British food and drink sales to the EU fell 12% last year, meaning overall exports were down on 2020 despite significant increases with most other regions, driven by surging trade in whisky and salmon.
Overall exports of food and drink fell 4% in 2021 compared with 2020 and were down by 13% on 2019, according to official data collated by the FDF, which showed an 8% increase in exports to non-EU destinations.
The FDF said “much of the drop” in UK-EU food trade took place early last year “when many UK businesses paused movements and supplied customers with stockpiled goods”.
By late 2021 EU-UK trade had rebounded, the FDF said, a view also borne out by recently-published EU and Irish government trade data suggesting exporters had by mid-year come to terms with post-Brexit rules.
The numbers suggested the impact of coronavirus restrictions on trade exceeded that of Brexit, with 2021 exports showing a far bigger fall compared to 2019 than the following year.
However the FDF warned the UK and EU nonetheless needed to prioritise improvements to the implementation of their post-Brexit deal, the FDF said, with new health certificate requirements this year causing hold-ups for seafood and dairy exports to the bloc.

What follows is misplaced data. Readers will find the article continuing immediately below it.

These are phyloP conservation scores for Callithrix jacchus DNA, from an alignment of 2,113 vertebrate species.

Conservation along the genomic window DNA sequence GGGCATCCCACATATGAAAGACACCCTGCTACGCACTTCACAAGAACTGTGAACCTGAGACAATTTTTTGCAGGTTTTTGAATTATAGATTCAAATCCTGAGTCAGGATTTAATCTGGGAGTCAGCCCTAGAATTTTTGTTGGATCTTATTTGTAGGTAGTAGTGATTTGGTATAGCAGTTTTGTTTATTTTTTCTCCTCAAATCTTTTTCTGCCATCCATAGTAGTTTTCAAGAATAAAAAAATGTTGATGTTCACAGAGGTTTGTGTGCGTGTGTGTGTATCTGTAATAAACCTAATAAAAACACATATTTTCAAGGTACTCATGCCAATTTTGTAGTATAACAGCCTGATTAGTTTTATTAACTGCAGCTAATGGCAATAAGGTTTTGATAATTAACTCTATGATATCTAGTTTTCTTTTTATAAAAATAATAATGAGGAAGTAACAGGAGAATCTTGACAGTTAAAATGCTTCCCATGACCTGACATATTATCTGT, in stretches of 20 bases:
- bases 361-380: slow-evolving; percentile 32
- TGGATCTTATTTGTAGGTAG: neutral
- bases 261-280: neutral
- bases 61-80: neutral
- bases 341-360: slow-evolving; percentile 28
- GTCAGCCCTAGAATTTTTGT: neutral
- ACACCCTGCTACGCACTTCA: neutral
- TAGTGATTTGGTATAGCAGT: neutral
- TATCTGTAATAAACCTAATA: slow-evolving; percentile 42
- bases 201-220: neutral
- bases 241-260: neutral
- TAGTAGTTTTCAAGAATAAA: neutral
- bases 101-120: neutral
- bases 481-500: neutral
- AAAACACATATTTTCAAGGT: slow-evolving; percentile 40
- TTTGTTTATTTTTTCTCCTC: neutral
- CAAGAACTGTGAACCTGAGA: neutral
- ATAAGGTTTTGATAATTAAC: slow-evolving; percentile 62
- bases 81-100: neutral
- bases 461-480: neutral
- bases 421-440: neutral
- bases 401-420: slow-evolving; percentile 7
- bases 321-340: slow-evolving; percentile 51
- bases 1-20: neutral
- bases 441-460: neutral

Last year also saw significant rises in the prices of food commodities and of inputs such as fuel, fertiliser and shipping costs – factors that added to the Brexit and pandemic-linked challenges faced by exporters.
“Finding customers in new markets is particularly challenging at a time when supply chain issues, shipping costs and inflation are impacting pricing,” said John Whitehead, director of the Food & Drink Exporters Association (FDEA).
FDF CEO Karen Betts said the war in Ukraine, which has pushed prices up even further and threatened shortages of wheat and sunflower oil, would likely “negatively impact our businesses’ trading ambitions, at least in the near term, with supply chains and trade routes disrupted”.
Asia, North America and Africa were “showing very encouraging signs of recovery” after “significant Covid-related impacts”, the FDF pointed out, with exports to Asia up by almost 10% in what the FDF labelled a “boom” that was “aided by a new UK-Japan trade agreement entering into force in 2021”.
Britain’s whisky and salmon exports rebounded strongly in late 2021, the FDF said, with both climbing by around a fifth after the pandemic and Brexit caused sharp falls 2020 and early last year. Last year around £500m worth of British whisky and salmon were sold in China and Japan, according to FDF data, which also showed overall food and drink exports to China quadrupling over the past decade.
The UK recently opened talks with India, Asia’s third-biggest economy after China and Japan, with a view to agreeing a free trade deal by next year.